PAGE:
Presented here is a collection of photographs from around Biloxi, MS which helped inspire Cradle in the Oak. These are some of the very same sites you will find in the novel by Candace Cox Wheeler.
1906 June McCalls', sailor dress, hat trim
Meet Maria Younghans, Biloxi’s lighthouse keeper for 53 years. The combined years of service of Mary Reynolds, Maria Younghans and Miranda Younghans resulted in Biloxi’s still unbroken record of female keepers for more years than any other lighthouse in the United States.
With the opening of the wooden pedestrian bridge in 1901, Biloxi residents no longer had to board a ferry to travel to the North side of the Bay. Walk across the mile-long bridge and let me show you the view.
By the turn of the 20th Century, Biloxi had earned the prestigious title, “Seafood Capital of the World.” Travel back in time with me and meet some of the hard-working immigrants who accomplished this amazing feat.
As this sign welcomed visitors from New Orleans and cities throughout the South in the early 1900s, I welcome you to enjoy these historical images related to Cradle in the Oak.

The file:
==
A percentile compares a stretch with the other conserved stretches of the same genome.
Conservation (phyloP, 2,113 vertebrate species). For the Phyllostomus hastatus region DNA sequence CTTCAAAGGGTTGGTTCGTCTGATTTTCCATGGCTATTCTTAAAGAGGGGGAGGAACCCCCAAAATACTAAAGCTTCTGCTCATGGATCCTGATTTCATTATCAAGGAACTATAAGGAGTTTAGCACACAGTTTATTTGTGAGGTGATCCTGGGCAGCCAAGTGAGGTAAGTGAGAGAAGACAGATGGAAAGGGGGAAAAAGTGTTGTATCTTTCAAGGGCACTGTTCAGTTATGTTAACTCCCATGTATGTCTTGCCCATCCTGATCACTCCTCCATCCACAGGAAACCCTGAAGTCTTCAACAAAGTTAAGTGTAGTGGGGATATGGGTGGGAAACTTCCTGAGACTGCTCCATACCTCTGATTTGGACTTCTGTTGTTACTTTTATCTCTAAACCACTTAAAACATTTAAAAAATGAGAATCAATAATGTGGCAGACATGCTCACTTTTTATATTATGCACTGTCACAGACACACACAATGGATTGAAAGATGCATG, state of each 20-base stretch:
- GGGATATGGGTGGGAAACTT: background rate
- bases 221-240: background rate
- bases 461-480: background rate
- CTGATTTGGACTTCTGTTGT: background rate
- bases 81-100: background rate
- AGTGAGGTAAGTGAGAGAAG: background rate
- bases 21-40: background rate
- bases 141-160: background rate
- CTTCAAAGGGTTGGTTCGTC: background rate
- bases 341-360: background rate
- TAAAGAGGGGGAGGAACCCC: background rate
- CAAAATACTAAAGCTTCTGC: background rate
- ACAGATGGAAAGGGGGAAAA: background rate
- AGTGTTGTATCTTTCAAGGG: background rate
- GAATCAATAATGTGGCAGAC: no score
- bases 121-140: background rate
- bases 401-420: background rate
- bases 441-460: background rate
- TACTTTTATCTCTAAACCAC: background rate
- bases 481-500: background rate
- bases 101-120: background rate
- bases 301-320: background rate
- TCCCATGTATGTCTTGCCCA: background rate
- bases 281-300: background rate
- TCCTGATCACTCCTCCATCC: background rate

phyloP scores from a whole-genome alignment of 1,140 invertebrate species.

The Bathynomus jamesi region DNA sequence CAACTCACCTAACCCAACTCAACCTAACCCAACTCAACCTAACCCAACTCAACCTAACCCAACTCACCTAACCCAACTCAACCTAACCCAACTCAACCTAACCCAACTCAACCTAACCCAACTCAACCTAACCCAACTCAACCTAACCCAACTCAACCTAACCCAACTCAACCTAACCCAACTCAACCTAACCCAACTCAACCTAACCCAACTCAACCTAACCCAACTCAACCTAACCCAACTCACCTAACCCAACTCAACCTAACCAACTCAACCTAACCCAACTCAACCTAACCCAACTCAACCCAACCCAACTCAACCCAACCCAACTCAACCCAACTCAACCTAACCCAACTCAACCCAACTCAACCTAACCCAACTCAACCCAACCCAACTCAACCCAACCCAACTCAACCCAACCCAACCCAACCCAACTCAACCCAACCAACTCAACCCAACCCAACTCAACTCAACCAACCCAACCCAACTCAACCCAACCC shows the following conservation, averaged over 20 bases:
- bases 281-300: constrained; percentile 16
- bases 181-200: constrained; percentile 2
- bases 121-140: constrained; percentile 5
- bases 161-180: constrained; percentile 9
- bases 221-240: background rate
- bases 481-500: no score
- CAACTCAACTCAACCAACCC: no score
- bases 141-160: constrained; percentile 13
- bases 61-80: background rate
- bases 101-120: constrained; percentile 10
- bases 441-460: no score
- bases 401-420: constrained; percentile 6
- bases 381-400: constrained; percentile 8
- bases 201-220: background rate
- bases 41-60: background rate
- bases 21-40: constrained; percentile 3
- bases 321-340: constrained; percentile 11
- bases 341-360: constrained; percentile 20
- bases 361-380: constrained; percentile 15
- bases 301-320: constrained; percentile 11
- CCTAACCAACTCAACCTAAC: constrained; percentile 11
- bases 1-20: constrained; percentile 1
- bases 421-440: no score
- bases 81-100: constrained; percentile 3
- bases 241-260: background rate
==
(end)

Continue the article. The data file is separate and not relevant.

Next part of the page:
Stroll with my characters down Howard Avenue and visit the only two banks in Biloxi in 1906: the Peoples Bank and the Bank of Biloxi.
Oyster car and oyster pail on display at the Maritime and Seafood Industry Museum located in Biloxi, Mississippi.
Three of the original stained glass windows at the Nativity of the Blessed Virgin Mary Catholic Church in Biloxi, donated by Mrs. Lazaro Lopez.
Spanish moss draping like long grey beards on ancient oak on the Mississippi Gulf Coast.
Opening day of the annual Mississippi Gulf Coast Billfish Classic with a view of Deer Island and the Small-Craft Harbor from McElroy’s Harbor House Seafood Restaurant in Biloxi.
Sandy shoreline along the Tchoutacabouffa River, the river where George Ohr collected red clay from the bluffs to make his pottery.
Henry Diaz Grocery Store on Back Bay, Biloxi
Downtown Biloxi Cruisin’ the Coast with the old Peoples Bank in the background, now home to Ellzey’s Hardware Store.
The weathervane atop the old Peoples Bank in Biloxi
Cruisin’ the Coast, Downtown Biloxi, with BancorpSouth Bank in the distance. In 1906, the upstairs portion of this building was home to the Dukate Theatre and the Bank of Biloxi was located downstairs.
The Southern Coast Yachting Association, consisting of yacht clubs from Mobile, Point Clear, Ocean Springs, Biloxi, Gulfport, Bay-Waveland, and the Southern Yacht Club of New Orleans (formerly of Pass Christian) held regattas up and down the Coast.